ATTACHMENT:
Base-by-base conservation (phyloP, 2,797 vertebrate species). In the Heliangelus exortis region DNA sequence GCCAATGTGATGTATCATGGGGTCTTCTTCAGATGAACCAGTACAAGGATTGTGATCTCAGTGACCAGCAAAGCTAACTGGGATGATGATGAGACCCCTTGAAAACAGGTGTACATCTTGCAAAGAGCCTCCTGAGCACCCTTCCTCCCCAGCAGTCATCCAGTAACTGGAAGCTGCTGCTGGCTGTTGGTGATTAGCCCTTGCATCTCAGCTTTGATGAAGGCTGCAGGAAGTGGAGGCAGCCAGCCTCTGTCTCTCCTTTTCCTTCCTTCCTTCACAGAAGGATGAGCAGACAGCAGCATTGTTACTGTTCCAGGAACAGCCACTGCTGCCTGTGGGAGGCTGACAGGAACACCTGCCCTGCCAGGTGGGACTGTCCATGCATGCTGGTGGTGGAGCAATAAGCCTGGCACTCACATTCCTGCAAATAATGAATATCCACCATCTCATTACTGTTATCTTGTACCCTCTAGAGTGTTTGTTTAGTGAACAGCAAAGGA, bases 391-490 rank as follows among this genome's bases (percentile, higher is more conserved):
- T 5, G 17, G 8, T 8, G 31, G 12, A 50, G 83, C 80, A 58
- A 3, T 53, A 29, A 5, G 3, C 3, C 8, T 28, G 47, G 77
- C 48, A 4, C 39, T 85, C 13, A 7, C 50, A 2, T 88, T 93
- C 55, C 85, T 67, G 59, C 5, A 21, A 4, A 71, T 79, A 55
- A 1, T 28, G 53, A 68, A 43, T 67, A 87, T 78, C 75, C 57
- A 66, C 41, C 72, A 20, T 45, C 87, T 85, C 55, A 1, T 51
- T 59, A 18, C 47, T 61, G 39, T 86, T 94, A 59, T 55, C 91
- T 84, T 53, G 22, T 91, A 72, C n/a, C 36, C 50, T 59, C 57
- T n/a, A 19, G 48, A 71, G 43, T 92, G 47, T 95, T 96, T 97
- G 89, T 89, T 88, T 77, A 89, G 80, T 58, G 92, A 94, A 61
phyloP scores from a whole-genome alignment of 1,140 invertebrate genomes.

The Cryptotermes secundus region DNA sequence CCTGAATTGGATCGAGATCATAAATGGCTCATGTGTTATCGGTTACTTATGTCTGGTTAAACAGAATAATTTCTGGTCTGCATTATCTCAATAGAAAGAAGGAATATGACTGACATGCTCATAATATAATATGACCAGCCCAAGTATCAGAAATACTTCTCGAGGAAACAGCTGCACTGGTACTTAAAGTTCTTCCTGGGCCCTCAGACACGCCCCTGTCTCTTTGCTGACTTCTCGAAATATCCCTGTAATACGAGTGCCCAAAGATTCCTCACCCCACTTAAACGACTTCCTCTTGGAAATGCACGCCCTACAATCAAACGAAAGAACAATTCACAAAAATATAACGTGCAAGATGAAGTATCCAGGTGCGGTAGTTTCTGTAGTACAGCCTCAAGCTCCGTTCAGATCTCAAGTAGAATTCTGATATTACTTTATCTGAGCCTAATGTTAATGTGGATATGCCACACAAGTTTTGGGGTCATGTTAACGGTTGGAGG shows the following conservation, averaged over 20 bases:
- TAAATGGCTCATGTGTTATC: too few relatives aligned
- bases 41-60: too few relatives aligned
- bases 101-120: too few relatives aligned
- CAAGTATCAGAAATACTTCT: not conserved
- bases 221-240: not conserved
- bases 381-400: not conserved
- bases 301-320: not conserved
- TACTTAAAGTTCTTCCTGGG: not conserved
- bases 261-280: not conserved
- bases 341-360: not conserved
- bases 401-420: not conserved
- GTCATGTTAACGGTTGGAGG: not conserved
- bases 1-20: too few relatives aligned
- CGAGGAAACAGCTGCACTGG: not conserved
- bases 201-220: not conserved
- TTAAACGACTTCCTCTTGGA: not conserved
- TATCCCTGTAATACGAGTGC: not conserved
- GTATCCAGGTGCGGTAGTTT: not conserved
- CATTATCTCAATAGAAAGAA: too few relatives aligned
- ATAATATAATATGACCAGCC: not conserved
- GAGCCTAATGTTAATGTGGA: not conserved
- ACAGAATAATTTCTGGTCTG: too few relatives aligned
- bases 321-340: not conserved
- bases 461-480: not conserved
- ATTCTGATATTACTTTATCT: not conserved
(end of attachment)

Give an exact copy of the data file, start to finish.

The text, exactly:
Base-by-base conservation (phyloP, 2,797 vertebrate species). In the Heliangelus exortis region DNA sequence GCCAATGTGATGTATCATGGGGTCTTCTTCAGATGAACCAGTACAAGGATTGTGATCTCAGTGACCAGCAAAGCTAACTGGGATGATGATGAGACCCCTTGAAAACAGGTGTACATCTTGCAAAGAGCCTCCTGAGCACCCTTCCTCCCCAGCAGTCATCCAGTAACTGGAAGCTGCTGCTGGCTGTTGGTGATTAGCCCTTGCATCTCAGCTTTGATGAAGGCTGCAGGAAGTGGAGGCAGCCAGCCTCTGTCTCTCCTTTTCCTTCCTTCCTTCACAGAAGGATGAGCAGACAGCAGCATTGTTACTGTTCCAGGAACAGCCACTGCTGCCTGTGGGAGGCTGACAGGAACACCTGCCCTGCCAGGTGGGACTGTCCATGCATGCTGGTGGTGGAGCAATAAGCCTGGCACTCACATTCCTGCAAATAATGAATATCCACCATCTCATTACTGTTATCTTGTACCCTCTAGAGTGTTTGTTTAGTGAACAGCAAAGGA, bases 391-490 rank as follows among this genome's bases (percentile, higher is more conserved):
- T 5, G 17, G 8, T 8, G 31, G 12, A 50, G 83, C 80, A 58
- A 3, T 53, A 29, A 5, G 3, C 3, C 8, T 28, G 47, G 77
- C 48, A 4, C 39, T 85, C 13, A 7, C 50, A 2, T 88, T 93
- C 55, C 85, T 67, G 59, C 5, A 21, A 4, A 71, T 79, A 55
- A 1, T 28, G 53, A 68, A 43, T 67, A 87, T 78, C 75, C 57
- A 66, C 41, C 72, A 20, T 45, C 87, T 85, C 55, A 1, T 51
- T 59, A 18, C 47, T 61, G 39, T 86, T 94, A 59, T 55, C 91
- T 84, T 53, G 22, T 91, A 72, C n/a, C 36, C 50, T 59, C 57
- T n/a, A 19, G 48, A 71, G 43, T 92, G 47, T 95, T 96, T 97
- G 89, T 89, T 88, T 77, A 89, G 80, T 58, G 92, A 94, A 61
phyloP scores from a whole-genome alignment of 1,140 invertebrate genomes.

The Cryptotermes secundus region DNA sequence CCTGAATTGGATCGAGATCATAAATGGCTCATGTGTTATCGGTTACTTATGTCTGGTTAAACAGAATAATTTCTGGTCTGCATTATCTCAATAGAAAGAAGGAATATGACTGACATGCTCATAATATAATATGACCAGCCCAAGTATCAGAAATACTTCTCGAGGAAACAGCTGCACTGGTACTTAAAGTTCTTCCTGGGCCCTCAGACACGCCCCTGTCTCTTTGCTGACTTCTCGAAATATCCCTGTAATACGAGTGCCCAAAGATTCCTCACCCCACTTAAACGACTTCCTCTTGGAAATGCACGCCCTACAATCAAACGAAAGAACAATTCACAAAAATATAACGTGCAAGATGAAGTATCCAGGTGCGGTAGTTTCTGTAGTACAGCCTCAAGCTCCGTTCAGATCTCAAGTAGAATTCTGATATTACTTTATCTGAGCCTAATGTTAATGTGGATATGCCACACAAGTTTTGGGGTCATGTTAACGGTTGGAGG shows the following conservation, averaged over 20 bases:
- TAAATGGCTCATGTGTTATC: too few relatives aligned
- bases 41-60: too few relatives aligned
- bases 101-120: too few relatives aligned
- CAAGTATCAGAAATACTTCT: not conserved
- bases 221-240: not conserved
- bases 381-400: not conserved
- bases 301-320: not conserved
- TACTTAAAGTTCTTCCTGGG: not conserved
- bases 261-280: not conserved
- bases 341-360: not conserved
- bases 401-420: not conserved
- GTCATGTTAACGGTTGGAGG: not conserved
- bases 1-20: too few relatives aligned
- CGAGGAAACAGCTGCACTGG: not conserved
- bases 201-220: not conserved
- TTAAACGACTTCCTCTTGGA: not conserved
- TATCCCTGTAATACGAGTGC: not conserved
- GTATCCAGGTGCGGTAGTTT: not conserved
- CATTATCTCAATAGAAAGAA: too few relatives aligned
- ATAATATAATATGACCAGCC: not conserved
- GAGCCTAATGTTAATGTGGA: not conserved
- ACAGAATAATTTCTGGTCTG: too few relatives aligned
- bases 321-340: not conserved
- bases 461-480: not conserved
- ATTCTGATATTACTTTATCT: not conserved